Discussions around digital transformation often focus more on the geographical and economic disparities resulting from digital changes, and less on the intergenerational effects, which is an area that this year’s NRI aims to address. Today, youth in countries with robust digital ecosystems are more able to participate across digital fronts (distance learning, remote work, social networking, etc.). In your view, what can be done to better support youth in a digital age, and allow them to fully benefit from ICT advances?
JG: In terms of support to youth, efforts can be made to go beyond awareness raising and information dissemination campaigns and rather reform default approaches into becoming more transformative through promoting community-based ownership and access to ICT especially for the youth users of online spaces and digital platforms.
For example, youth voices should be involved to adequately plan and design for ICT development programs and projects, via advocacy groups, government agencies and stakeholders in order to more comprehensively account for actual local context and comprehensive viewpoints.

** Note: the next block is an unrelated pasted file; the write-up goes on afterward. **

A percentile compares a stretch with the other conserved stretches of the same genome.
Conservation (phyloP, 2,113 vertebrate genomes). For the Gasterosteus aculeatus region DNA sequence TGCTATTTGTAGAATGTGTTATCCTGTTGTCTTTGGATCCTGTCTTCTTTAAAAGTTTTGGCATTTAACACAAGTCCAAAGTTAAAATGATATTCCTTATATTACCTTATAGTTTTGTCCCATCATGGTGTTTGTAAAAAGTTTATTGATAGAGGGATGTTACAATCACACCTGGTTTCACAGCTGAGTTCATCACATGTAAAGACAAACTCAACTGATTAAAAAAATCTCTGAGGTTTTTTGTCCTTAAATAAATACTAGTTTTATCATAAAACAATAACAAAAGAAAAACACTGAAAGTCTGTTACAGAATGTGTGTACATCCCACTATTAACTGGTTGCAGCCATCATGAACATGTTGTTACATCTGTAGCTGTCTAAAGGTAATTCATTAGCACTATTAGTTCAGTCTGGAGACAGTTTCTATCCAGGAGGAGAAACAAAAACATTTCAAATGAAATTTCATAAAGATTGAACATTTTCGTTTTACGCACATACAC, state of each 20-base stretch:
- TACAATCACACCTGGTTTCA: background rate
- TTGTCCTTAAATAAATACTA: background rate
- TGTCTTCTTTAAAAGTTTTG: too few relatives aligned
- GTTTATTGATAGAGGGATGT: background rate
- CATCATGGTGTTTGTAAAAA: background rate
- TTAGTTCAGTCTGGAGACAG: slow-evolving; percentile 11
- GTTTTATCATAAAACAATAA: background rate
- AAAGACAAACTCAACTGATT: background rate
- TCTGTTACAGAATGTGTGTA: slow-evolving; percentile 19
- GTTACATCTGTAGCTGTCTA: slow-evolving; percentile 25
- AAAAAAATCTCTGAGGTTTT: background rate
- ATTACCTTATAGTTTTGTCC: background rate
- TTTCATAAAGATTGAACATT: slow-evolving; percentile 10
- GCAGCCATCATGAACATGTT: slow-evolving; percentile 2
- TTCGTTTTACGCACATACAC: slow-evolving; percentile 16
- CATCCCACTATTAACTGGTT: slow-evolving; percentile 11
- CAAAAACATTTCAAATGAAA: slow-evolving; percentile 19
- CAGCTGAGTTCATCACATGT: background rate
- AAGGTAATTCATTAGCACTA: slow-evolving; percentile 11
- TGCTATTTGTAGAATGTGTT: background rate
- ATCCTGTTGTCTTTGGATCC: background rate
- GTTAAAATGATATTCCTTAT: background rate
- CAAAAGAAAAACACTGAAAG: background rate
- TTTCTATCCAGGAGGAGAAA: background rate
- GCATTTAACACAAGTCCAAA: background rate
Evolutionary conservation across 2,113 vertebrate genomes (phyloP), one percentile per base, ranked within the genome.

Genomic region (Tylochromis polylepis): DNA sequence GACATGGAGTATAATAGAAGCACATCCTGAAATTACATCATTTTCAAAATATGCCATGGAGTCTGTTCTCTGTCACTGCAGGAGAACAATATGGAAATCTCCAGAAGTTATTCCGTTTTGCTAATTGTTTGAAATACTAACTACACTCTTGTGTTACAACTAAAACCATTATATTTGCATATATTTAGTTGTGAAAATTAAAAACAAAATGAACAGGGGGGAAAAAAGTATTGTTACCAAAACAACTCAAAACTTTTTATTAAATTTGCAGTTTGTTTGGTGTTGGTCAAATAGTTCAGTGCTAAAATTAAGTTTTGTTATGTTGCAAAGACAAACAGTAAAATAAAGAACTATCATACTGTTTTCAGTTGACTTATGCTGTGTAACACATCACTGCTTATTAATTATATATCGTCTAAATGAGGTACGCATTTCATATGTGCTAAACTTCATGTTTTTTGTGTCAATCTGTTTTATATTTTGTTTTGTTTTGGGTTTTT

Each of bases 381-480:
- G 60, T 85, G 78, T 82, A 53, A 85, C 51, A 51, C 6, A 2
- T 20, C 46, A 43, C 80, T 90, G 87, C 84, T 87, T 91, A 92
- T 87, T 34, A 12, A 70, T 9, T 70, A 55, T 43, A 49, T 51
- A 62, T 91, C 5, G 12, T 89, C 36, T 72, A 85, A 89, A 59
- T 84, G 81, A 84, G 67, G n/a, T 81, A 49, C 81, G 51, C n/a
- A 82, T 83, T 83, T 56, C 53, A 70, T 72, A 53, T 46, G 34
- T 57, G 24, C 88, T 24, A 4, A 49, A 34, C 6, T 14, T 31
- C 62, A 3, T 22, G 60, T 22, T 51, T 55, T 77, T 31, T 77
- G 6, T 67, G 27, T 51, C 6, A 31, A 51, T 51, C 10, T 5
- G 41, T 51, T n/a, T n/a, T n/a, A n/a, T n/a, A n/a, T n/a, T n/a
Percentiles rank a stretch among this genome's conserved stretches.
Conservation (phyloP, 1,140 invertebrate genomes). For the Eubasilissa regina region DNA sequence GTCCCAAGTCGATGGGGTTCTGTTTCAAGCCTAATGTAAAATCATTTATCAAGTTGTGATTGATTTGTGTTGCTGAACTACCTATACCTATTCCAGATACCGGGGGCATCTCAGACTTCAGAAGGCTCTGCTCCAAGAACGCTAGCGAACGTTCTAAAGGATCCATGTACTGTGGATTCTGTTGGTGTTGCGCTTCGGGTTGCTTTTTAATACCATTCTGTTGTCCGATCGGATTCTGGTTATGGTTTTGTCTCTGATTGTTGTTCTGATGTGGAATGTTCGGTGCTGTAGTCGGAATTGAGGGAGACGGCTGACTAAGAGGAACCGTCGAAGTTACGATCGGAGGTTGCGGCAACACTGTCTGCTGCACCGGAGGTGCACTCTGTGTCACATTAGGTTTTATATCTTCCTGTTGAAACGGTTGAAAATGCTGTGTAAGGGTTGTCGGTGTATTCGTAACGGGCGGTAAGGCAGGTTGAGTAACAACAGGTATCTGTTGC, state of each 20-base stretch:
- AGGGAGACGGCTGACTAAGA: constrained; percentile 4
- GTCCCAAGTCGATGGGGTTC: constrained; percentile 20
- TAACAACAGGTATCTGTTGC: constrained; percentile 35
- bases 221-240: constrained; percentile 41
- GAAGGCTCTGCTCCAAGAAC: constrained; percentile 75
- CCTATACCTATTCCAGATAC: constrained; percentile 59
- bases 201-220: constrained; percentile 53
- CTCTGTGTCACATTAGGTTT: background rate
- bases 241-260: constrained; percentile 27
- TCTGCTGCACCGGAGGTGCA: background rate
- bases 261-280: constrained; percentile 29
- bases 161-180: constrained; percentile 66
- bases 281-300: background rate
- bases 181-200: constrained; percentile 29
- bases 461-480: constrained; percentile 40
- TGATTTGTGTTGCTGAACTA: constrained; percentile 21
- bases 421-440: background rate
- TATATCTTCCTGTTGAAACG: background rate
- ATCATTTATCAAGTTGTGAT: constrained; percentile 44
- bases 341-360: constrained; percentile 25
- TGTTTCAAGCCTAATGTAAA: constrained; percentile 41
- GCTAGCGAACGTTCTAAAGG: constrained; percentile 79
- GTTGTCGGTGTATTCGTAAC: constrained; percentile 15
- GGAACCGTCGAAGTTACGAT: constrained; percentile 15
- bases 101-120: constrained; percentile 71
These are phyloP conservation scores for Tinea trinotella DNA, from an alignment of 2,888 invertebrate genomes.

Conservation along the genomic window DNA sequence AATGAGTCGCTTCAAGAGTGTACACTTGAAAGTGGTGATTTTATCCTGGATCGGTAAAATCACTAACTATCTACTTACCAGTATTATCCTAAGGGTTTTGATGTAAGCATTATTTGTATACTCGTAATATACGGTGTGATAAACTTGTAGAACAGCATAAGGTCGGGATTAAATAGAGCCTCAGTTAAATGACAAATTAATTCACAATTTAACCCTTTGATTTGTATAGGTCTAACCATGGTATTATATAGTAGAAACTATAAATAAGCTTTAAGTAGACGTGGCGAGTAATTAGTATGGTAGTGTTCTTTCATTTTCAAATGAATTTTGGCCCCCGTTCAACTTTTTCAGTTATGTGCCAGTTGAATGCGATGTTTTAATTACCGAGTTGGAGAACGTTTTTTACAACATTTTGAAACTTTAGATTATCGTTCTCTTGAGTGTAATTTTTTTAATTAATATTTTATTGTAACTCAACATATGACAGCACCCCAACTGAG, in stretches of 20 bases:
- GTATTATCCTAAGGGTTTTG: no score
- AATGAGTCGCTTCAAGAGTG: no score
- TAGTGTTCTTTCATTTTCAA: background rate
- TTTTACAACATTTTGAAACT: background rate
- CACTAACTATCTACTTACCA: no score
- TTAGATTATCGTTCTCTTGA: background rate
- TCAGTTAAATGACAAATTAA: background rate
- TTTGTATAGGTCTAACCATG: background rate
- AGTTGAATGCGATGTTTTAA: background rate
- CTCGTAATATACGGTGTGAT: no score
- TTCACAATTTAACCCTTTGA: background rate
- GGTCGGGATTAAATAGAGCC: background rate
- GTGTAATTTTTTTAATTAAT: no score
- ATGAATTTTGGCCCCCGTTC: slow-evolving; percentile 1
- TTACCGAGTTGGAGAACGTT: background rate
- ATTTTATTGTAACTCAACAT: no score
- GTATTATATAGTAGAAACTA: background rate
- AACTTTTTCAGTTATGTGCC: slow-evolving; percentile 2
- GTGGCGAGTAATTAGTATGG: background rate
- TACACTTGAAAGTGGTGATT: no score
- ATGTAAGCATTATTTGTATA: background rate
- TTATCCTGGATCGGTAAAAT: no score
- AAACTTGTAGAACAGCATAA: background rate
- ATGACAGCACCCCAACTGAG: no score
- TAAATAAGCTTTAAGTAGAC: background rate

Further, because of digital divides between age groups, one approach to address age-based digital divides may be to invest in youth to encourage knowledge transfer to parents and other older-generation associates.
Developing a digital strategy at the national level requires a holistic approach that looks not just at technology-related factors, but also those of people, governance, and impact. How can the metrics provided by the NRI aid in developing policies and frameworks that target the different elements of digital transformation?
JG: The NRI is utilized by many governments to track overall digital transformation in their countries. The comprehensive nature of the NRI helps to identify areas of potential focus for national digital strategies. Sub-pillars are very useful for tracking specific targets, for example, utilizing the sub-pillar on Access to focus and track progress on infrastructure deployment and the sub-pillar on regulation to focus efforts on improving the policy environment.
The past few years have emphasized the importance of putting individuals and their needs first in digital transformation policymaking. Can you share some best practices for ensuring that digital transformation remains people-centric?